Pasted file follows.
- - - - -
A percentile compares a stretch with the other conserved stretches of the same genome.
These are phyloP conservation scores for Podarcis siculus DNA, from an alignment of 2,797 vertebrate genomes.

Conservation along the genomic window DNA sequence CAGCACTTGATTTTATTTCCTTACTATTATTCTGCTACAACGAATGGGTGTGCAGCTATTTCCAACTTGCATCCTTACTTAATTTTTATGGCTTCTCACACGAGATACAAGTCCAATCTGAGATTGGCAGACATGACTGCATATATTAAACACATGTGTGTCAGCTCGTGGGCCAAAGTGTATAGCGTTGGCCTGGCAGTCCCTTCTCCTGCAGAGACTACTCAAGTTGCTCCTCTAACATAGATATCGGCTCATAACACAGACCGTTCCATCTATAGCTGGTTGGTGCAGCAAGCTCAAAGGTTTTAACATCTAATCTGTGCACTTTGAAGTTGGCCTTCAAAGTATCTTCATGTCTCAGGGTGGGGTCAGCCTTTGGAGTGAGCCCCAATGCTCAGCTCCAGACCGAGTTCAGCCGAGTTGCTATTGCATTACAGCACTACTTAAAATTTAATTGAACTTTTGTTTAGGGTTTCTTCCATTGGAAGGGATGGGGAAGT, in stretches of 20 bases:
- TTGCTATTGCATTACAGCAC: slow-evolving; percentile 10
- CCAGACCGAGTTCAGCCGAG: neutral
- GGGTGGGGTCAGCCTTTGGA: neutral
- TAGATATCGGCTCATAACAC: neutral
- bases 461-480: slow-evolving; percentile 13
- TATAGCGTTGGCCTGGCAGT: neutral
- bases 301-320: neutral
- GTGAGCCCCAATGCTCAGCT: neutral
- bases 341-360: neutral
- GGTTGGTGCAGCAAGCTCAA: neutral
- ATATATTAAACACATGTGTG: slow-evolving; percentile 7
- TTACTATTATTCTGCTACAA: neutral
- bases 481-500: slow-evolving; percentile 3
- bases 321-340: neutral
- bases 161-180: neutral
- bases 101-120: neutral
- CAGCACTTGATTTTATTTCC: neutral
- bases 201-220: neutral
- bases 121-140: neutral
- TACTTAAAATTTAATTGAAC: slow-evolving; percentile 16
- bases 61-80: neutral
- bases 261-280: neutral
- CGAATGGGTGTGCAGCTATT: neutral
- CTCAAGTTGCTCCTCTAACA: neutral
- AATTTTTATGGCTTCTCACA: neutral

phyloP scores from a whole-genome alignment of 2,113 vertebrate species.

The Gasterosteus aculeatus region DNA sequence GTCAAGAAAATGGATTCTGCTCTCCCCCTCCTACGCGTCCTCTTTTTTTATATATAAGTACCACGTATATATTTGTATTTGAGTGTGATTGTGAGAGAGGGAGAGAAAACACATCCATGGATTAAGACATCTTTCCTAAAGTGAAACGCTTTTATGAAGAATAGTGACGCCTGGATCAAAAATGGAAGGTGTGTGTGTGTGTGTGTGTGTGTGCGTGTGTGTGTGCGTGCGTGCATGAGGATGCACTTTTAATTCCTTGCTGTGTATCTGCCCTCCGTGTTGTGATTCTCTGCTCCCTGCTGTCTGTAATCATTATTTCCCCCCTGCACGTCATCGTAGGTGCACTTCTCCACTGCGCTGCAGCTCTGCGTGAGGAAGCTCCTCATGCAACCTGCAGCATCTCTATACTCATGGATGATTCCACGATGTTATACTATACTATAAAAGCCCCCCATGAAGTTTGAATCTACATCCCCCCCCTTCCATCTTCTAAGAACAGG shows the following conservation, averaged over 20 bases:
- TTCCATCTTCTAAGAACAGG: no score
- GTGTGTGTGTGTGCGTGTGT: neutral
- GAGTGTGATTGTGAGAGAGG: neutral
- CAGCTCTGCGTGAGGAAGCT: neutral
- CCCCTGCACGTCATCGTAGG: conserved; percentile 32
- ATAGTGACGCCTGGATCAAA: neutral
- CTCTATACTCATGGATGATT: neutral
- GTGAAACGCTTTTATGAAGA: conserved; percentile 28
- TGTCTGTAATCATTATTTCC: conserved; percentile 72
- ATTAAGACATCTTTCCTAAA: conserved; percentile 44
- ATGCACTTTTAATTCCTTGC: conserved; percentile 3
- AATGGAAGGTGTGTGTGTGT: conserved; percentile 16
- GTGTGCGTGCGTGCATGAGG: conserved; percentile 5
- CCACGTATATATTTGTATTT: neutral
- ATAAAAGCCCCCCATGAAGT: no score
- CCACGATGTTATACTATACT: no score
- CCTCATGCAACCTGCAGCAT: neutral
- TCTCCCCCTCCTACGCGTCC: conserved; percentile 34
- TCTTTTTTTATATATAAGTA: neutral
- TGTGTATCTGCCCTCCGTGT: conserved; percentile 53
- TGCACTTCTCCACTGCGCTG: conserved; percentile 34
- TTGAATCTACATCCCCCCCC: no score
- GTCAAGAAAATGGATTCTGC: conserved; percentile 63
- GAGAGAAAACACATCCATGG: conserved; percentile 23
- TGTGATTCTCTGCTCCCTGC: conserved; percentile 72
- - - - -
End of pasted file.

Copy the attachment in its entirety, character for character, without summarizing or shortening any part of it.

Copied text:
A percentile compares a stretch with the other conserved stretches of the same genome.
These are phyloP conservation scores for Podarcis siculus DNA, from an alignment of 2,797 vertebrate genomes.

Conservation along the genomic window DNA sequence CAGCACTTGATTTTATTTCCTTACTATTATTCTGCTACAACGAATGGGTGTGCAGCTATTTCCAACTTGCATCCTTACTTAATTTTTATGGCTTCTCACACGAGATACAAGTCCAATCTGAGATTGGCAGACATGACTGCATATATTAAACACATGTGTGTCAGCTCGTGGGCCAAAGTGTATAGCGTTGGCCTGGCAGTCCCTTCTCCTGCAGAGACTACTCAAGTTGCTCCTCTAACATAGATATCGGCTCATAACACAGACCGTTCCATCTATAGCTGGTTGGTGCAGCAAGCTCAAAGGTTTTAACATCTAATCTGTGCACTTTGAAGTTGGCCTTCAAAGTATCTTCATGTCTCAGGGTGGGGTCAGCCTTTGGAGTGAGCCCCAATGCTCAGCTCCAGACCGAGTTCAGCCGAGTTGCTATTGCATTACAGCACTACTTAAAATTTAATTGAACTTTTGTTTAGGGTTTCTTCCATTGGAAGGGATGGGGAAGT, in stretches of 20 bases:
- TTGCTATTGCATTACAGCAC: slow-evolving; percentile 10
- CCAGACCGAGTTCAGCCGAG: neutral
- GGGTGGGGTCAGCCTTTGGA: neutral
- TAGATATCGGCTCATAACAC: neutral
- bases 461-480: slow-evolving; percentile 13
- TATAGCGTTGGCCTGGCAGT: neutral
- bases 301-320: neutral
- GTGAGCCCCAATGCTCAGCT: neutral
- bases 341-360: neutral
- GGTTGGTGCAGCAAGCTCAA: neutral
- ATATATTAAACACATGTGTG: slow-evolving; percentile 7
- TTACTATTATTCTGCTACAA: neutral
- bases 481-500: slow-evolving; percentile 3
- bases 321-340: neutral
- bases 161-180: neutral
- bases 101-120: neutral
- CAGCACTTGATTTTATTTCC: neutral
- bases 201-220: neutral
- bases 121-140: neutral
- TACTTAAAATTTAATTGAAC: slow-evolving; percentile 16
- bases 61-80: neutral
- bases 261-280: neutral
- CGAATGGGTGTGCAGCTATT: neutral
- CTCAAGTTGCTCCTCTAACA: neutral
- AATTTTTATGGCTTCTCACA: neutral

phyloP scores from a whole-genome alignment of 2,113 vertebrate species.

The Gasterosteus aculeatus region DNA sequence GTCAAGAAAATGGATTCTGCTCTCCCCCTCCTACGCGTCCTCTTTTTTTATATATAAGTACCACGTATATATTTGTATTTGAGTGTGATTGTGAGAGAGGGAGAGAAAACACATCCATGGATTAAGACATCTTTCCTAAAGTGAAACGCTTTTATGAAGAATAGTGACGCCTGGATCAAAAATGGAAGGTGTGTGTGTGTGTGTGTGTGTGTGCGTGTGTGTGTGCGTGCGTGCATGAGGATGCACTTTTAATTCCTTGCTGTGTATCTGCCCTCCGTGTTGTGATTCTCTGCTCCCTGCTGTCTGTAATCATTATTTCCCCCCTGCACGTCATCGTAGGTGCACTTCTCCACTGCGCTGCAGCTCTGCGTGAGGAAGCTCCTCATGCAACCTGCAGCATCTCTATACTCATGGATGATTCCACGATGTTATACTATACTATAAAAGCCCCCCATGAAGTTTGAATCTACATCCCCCCCCTTCCATCTTCTAAGAACAGG shows the following conservation, averaged over 20 bases:
- TTCCATCTTCTAAGAACAGG: no score
- GTGTGTGTGTGTGCGTGTGT: neutral
- GAGTGTGATTGTGAGAGAGG: neutral
- CAGCTCTGCGTGAGGAAGCT: neutral
- CCCCTGCACGTCATCGTAGG: conserved; percentile 32
- ATAGTGACGCCTGGATCAAA: neutral
- CTCTATACTCATGGATGATT: neutral
- GTGAAACGCTTTTATGAAGA: conserved; percentile 28
- TGTCTGTAATCATTATTTCC: conserved; percentile 72
- ATTAAGACATCTTTCCTAAA: conserved; percentile 44
- ATGCACTTTTAATTCCTTGC: conserved; percentile 3
- AATGGAAGGTGTGTGTGTGT: conserved; percentile 16
- GTGTGCGTGCGTGCATGAGG: conserved; percentile 5
- CCACGTATATATTTGTATTT: neutral
- ATAAAAGCCCCCCATGAAGT: no score
- CCACGATGTTATACTATACT: no score
- CCTCATGCAACCTGCAGCAT: neutral
- TCTCCCCCTCCTACGCGTCC: conserved; percentile 34
- TCTTTTTTTATATATAAGTA: neutral
- TGTGTATCTGCCCTCCGTGT: conserved; percentile 53
- TGCACTTCTCCACTGCGCTG: conserved; percentile 34
- TTGAATCTACATCCCCCCCC: no score
- GTCAAGAAAATGGATTCTGC: conserved; percentile 63
- GAGAGAAAACACATCCATGG: conserved; percentile 23
- TGTGATTCTCTGCTCCCTGC: conserved; percentile 72